Despite how Macalester sells itself as an international, multicultural, diverse school, the majority of students are white, wealthy, suburban girls from the Midwest. There are a lot of international students because Macalester gives them exceptional financial aid in order to keep up its quota. African Americans and Hispanics are basically non-existent.

Most people come from wealthy families and spend their summers and school breaks in foreign countries, visiting friends around the world, and taking exotic vacations with their families. Living at home and having a job during the summer is unheard of. Macalester students tend to be snobby, arrogant, and "open minded" about everything except something they don't agree with. Everyone is expected to change the world after they graduate, and anyone with "lower" aspirations is looked down upon.

Academics is very important to Macalester students. If you are an easygoing, carefree person whose life is about more than getting an A grade, Macalester is not for you. If a Macalester student gets a B on a test or a paper, they feel as if their life is ruined. The incredibly stressful environment around midterms and finals is depressing and annoying.

St. Paul is a small city with not much to do. Macalester is eager to sell you on the "vibrant Twin Cities area", but the more "vibrant" parts of the Twin Cities are located in Minneapolis, a 90 minute bus ride away. Public transportation is slow and expensive. Arctic tundra-esque weather also discourages people from going out.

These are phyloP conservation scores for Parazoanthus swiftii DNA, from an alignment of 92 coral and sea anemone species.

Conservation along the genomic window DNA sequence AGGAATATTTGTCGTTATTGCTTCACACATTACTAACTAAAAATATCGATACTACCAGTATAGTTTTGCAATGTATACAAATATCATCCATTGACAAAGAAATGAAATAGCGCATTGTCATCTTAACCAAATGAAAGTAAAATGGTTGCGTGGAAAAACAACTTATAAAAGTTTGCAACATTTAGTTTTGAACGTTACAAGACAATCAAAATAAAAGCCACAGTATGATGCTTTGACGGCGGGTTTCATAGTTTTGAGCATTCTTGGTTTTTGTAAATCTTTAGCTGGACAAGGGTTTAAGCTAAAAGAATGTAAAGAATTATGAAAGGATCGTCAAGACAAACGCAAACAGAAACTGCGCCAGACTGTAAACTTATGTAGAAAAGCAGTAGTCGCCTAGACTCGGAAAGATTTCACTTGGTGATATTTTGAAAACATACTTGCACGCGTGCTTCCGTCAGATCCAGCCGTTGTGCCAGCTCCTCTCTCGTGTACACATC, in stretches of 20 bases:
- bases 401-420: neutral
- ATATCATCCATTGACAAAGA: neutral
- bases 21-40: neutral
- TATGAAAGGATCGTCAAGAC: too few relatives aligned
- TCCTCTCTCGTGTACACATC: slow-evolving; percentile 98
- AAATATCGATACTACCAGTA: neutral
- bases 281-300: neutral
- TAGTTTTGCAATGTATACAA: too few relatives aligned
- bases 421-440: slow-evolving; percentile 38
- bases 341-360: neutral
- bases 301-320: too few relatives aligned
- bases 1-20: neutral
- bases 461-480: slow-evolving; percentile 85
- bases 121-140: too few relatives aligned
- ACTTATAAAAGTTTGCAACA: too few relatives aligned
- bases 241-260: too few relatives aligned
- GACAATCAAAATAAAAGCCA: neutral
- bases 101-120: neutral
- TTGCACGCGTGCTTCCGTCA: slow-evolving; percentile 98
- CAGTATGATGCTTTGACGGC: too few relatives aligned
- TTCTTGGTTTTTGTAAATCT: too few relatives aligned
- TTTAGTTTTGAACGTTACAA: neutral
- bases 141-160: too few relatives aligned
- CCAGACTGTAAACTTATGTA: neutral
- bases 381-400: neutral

The price for attending Macalester is not worth it. Most of my professors in my 2 years have been less than exceptional. They are generally arrogant and self-absorbed and much more concerned with their own research and writing than doing any actual teaching.

You are also charged a $200 activity fee so you may attend campus sporting events. Any fine arts activity, such as concerts, musicals, or plays, cost an entrance fee, however.

Despite its high tuition and room and board cost, Macalester also tries to get a dollar from you any way they can, charging money for laundry and other administrative fees. Students are forced to live on campus their first 2 years, and the dorms are not very nice. The single rooms are smaller than the size of a jail cell, so Macalester pays a fee to the government every year, because legally rooms shouldn't be that small. Macalester students are also forced to buy a meal plan for their first semester, which is ridiculously expensive. If you want to pay $8 for a bowl of cereal every morning, Macalester is the school for you.

The Macalester bookstore is also a giant ripoff. Paperbacks for literature classes are around $10-12 (over $100 for the class total, on average) and textbooks range from $150-$200. The school frequently changes textbooks and upgrades to new editions so it rarely buys back the textbooks. If they do, you usually get about 10% of what you initially paid for it. Expect to spend over $500 on books every semester, and get about $50 (if that) back from the bookstore.

Macalester is a complete ripoff and a waste of time and money. The classes are mostly discussion based because the professors are lazy and more focused on their own research, which results in a lot of people who like to hear themselves speak drone on and on. Since no material is actually taught, it is hard to participate in discussions because there is no background information to draw upon. There is enormous pressure to be brilliant, get A's on everything, and speak very eloquently all of the time. I hate Macalester and have made plans to leave.

2nd Year Female -- Class 2012
Friendliness: A-, Surrounding City: D